Test Prep Guide: EF and LD Test Prep Strategy
Note: The following should be understood as the advice of test prep tutors gleaned from experience rather than that of a professional learning specialist. It is open to modification.
Should students with EF issues or LDs approach the prep process differently?
While every student should approach the test differently from one another, students with executive function issues in particular will benefit from a coach who provides clear guidance not only with problem types but the process itself. Weekly calendars, monthly guidelines, and historical score tracking can be helpful for all students, but they will be invaluable for students with EF issues who may feel lost in the process and need to be reminded of how far they’ve come — as well as how far they need to go. It is essential to find a tutor who doesn’t see their role as simply teaching and assigning work.
For many students with EF issues and LDs, sessions twice a week will prove particularly helpful to ensure close oversight, particularly when students are struggling to follow the methods in their homework that they learned during sessions. Finally, these students should ensure that they have extra time accommodations in place; Forum has a dedicated guide to this process available upon request.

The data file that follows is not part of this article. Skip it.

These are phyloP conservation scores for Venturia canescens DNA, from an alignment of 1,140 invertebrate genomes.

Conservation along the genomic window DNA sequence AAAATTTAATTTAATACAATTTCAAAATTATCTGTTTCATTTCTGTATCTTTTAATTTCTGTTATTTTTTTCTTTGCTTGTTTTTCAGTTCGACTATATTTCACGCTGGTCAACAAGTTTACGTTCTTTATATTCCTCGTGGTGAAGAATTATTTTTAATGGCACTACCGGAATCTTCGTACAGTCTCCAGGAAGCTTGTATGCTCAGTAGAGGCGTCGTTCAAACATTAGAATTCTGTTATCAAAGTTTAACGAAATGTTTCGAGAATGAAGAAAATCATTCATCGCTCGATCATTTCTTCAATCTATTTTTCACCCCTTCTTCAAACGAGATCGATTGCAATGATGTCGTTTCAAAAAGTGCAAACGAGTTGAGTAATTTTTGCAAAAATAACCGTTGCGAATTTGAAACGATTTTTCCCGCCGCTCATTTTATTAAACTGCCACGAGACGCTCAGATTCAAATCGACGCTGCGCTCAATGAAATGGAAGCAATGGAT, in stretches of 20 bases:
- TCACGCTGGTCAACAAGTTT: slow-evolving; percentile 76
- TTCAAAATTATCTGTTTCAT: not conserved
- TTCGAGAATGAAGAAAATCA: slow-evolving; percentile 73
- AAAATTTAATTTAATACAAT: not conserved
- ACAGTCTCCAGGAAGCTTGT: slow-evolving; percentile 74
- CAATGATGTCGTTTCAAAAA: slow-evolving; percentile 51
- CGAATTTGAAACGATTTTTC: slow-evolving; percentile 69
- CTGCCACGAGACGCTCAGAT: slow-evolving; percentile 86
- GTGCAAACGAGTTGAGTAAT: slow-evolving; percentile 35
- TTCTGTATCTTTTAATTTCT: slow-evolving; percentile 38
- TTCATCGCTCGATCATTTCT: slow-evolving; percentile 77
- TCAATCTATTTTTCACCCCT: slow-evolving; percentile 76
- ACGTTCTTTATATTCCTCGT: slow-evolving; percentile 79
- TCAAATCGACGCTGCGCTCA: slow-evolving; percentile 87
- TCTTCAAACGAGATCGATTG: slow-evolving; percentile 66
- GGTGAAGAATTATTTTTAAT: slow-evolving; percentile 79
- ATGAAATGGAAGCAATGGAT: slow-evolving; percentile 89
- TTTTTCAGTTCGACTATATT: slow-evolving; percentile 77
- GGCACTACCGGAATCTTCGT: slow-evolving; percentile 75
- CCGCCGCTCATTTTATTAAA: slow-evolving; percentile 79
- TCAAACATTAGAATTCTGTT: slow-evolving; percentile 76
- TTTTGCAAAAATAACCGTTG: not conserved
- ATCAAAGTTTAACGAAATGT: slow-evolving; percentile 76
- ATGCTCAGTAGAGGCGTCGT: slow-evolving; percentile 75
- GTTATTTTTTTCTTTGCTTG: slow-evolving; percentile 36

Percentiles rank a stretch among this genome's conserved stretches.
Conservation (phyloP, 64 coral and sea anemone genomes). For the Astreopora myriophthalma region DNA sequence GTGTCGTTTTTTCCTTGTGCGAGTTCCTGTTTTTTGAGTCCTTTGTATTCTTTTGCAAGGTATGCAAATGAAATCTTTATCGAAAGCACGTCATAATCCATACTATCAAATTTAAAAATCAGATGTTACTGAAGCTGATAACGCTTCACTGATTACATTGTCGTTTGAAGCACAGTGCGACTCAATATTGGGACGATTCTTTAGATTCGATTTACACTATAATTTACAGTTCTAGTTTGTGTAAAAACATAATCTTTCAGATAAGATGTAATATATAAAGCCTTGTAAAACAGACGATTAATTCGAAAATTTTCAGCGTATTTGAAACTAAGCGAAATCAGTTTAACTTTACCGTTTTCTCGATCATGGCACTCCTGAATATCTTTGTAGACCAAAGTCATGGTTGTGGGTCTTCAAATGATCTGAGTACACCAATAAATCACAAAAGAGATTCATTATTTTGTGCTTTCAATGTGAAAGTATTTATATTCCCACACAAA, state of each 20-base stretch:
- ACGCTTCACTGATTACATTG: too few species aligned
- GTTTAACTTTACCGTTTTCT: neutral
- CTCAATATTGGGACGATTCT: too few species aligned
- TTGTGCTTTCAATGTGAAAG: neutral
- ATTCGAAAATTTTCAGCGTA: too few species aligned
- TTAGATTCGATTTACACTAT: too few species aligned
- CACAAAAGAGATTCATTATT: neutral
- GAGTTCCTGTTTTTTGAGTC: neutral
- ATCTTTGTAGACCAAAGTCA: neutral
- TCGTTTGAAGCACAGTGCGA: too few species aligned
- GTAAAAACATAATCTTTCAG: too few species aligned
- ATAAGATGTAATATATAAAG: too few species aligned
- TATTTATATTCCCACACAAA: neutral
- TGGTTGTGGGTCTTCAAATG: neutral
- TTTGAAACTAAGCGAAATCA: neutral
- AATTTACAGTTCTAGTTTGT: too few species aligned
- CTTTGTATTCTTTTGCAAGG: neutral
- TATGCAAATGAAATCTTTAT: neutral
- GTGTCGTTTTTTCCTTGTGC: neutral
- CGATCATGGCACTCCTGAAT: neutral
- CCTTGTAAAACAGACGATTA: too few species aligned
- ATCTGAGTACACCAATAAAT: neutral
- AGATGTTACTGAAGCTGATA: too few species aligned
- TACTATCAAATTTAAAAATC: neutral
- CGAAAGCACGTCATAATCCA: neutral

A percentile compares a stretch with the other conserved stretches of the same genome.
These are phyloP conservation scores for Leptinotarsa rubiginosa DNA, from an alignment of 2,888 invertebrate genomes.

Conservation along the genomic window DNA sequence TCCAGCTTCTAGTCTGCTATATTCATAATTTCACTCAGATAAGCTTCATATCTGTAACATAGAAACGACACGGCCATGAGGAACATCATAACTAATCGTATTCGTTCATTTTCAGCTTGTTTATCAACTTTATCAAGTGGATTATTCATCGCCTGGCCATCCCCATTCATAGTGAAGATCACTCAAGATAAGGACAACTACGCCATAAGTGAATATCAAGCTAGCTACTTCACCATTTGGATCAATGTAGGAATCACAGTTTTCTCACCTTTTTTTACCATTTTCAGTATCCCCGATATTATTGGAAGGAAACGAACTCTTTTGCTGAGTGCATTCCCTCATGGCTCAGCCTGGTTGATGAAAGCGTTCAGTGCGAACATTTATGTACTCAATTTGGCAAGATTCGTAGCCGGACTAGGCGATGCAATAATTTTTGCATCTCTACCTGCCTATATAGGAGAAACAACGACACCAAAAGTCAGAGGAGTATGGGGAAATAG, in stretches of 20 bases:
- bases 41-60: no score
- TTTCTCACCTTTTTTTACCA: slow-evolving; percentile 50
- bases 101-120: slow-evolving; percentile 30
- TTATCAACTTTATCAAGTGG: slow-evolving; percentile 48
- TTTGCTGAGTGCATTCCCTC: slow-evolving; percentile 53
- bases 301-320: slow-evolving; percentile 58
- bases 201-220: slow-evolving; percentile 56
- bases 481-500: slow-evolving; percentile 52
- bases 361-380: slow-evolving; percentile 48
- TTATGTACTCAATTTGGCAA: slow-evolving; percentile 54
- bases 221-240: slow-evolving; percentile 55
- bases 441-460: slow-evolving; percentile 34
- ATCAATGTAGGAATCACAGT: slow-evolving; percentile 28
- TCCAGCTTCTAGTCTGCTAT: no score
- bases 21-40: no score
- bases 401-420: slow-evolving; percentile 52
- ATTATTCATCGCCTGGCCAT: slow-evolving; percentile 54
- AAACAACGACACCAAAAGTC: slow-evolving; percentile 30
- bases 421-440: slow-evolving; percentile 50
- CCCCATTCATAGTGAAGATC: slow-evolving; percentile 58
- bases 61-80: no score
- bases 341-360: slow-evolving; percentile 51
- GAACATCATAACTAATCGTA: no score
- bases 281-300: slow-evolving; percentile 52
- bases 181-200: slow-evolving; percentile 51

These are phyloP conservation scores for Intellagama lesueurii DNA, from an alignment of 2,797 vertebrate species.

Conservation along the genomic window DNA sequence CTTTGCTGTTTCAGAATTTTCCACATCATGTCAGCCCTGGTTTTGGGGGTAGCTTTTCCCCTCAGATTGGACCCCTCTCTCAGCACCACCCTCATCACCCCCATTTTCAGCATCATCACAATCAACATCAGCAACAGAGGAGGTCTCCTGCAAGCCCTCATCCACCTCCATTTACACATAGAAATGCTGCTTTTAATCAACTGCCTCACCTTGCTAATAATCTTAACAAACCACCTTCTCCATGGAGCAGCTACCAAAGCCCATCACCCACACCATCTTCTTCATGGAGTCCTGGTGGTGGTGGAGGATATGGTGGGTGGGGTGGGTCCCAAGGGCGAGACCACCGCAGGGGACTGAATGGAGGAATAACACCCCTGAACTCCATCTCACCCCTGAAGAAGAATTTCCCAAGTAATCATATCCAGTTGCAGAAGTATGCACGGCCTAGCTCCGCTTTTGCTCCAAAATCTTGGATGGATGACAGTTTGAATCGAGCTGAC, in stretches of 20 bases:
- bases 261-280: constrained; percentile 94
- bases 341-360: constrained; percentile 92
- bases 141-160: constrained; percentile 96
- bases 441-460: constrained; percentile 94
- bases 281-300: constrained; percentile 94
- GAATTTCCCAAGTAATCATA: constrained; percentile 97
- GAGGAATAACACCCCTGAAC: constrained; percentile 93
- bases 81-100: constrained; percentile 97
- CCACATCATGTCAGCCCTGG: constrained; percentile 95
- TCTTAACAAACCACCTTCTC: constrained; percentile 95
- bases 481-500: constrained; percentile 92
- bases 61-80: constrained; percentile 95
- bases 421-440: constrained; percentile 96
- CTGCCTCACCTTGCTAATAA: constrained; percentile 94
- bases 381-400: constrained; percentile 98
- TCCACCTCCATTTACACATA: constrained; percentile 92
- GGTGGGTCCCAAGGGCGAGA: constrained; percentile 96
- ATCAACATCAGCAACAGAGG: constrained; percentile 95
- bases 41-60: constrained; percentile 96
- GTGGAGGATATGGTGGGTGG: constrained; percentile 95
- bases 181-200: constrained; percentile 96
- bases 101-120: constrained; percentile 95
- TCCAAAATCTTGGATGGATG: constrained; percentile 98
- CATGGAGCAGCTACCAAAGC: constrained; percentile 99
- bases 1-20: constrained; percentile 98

How should students with EF issues and LDs approach the test itself?
So many students aim for perfect scores and mastery of all the material that it is important to remind many students this doesn’t need to be their goal. To reach a benchmark score, students may employ a “punting strategy,” in which they first mark the problems they know and then use their time to complete and check these (while ignoring harder problems) in order to get a certain number right.
What are the particular challenges of test prep for students with LDs?
Needless to say, students who have struggled academically will struggle in similar ways on tests; students with non-verbal LDs will likely find geometry questions as challenging on the tests as in school. Nevertheless, the tests differ from academic material in two important ways that can have significant impact for students with LDs.
First, the tests are largely retention tests of over 60 problem types, far more than students are likely to encounter on a given test in school; although few may be as difficult as questions in school, students with long-term memory issues will need constant drilling to keep their concepts “fresh” and ensure they don’t become exhausted over the course of five hours.
Second, students with working memory issues may be tempted to underline and circle the many facts and figures presented on the test when they often benefit from the opposite strategy: skimming to focus on the questions and necessary information rather than the entirety of content presented to them.